with multiple use designations, the criteria must support the most 
sensitive use (40 CFR 131.11(a)(1)). In addition, 40 CFR 131.10(b) 
provides that ``[i]n designating uses of a water body and the 
appropriate criteria for those uses, the [s]tate shall take into 
consideration the water quality standards of downstream waters and 
shall ensure that its water quality standards provide for the 
attainment and maintenance of the water quality standards of downstream 
waters.''
    States are required to review applicable WQS at least once every 
three years and, if appropriate, revise or adopt new standards (CWA 
section 303(c)(1)). Any new or revised WQS must be submitted to EPA for 
review and approval or disapproval (CWA section 303(c)(2)(A) and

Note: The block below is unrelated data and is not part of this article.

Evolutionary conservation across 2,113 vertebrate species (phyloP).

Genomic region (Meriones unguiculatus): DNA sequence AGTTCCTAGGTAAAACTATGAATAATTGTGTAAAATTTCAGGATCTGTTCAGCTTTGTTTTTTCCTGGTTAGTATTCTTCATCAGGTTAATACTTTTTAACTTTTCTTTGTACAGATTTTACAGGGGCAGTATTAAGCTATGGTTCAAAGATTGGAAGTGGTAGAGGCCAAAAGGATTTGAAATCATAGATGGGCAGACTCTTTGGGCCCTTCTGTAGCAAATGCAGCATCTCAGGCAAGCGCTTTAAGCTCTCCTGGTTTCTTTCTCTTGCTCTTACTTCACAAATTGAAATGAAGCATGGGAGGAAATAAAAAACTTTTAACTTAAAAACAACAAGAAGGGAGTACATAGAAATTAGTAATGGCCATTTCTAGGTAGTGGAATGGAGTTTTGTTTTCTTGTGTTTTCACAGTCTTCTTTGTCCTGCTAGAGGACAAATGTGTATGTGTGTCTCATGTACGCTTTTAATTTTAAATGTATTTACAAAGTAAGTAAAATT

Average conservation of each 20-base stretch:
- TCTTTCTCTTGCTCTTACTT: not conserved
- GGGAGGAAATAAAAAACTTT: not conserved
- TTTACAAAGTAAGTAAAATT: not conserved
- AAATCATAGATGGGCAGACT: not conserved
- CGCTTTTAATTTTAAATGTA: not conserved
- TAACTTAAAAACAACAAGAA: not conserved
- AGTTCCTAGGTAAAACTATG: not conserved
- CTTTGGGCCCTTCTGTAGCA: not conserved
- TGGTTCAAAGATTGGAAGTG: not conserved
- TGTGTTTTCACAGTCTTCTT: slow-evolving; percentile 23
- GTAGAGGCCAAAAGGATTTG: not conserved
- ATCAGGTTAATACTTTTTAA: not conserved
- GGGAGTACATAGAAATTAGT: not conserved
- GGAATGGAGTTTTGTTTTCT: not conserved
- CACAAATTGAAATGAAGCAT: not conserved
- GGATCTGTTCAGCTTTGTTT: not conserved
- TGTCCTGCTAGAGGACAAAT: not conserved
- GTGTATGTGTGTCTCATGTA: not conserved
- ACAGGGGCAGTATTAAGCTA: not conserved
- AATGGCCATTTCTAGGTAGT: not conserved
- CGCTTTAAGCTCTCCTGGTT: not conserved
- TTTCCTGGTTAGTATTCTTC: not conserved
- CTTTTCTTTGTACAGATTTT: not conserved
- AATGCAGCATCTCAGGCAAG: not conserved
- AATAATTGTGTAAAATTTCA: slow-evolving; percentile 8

(c)(3)). Under CWA section 303(c)(4)(B), the Administrator is 
authorized to determine, even in the absence of a state submission, 
that a new or revised standard is needed to meet CWA requirements.
    Under CWA section 304(a), EPA periodically publishes criteria 
recommendations for states to consider when adopting water quality 
criteria for particular pollutants to meet the CWA section 101(a)(2) 
goals. In establishing numeric criteria, states should adopt water 
quality criteria based on EPA's CWA section 304(a) criteria, section 
304(a) criteria modified to reflect site-specific conditions, or other 
scientifically defensible methods (40 CFR 131.11(b)(1)). CWA section 
303(c)(2)(B) requires states to adopt numeric criteria for all toxic 
pollutants listed pursuant to CWA section 307(a)(1) for which EPA has 
published 304(a) criteria, as necessary to support the states' 
designated uses.

B. National Toxics Rule

    On December 22, 1992, EPA promulgated Water Quality Standards;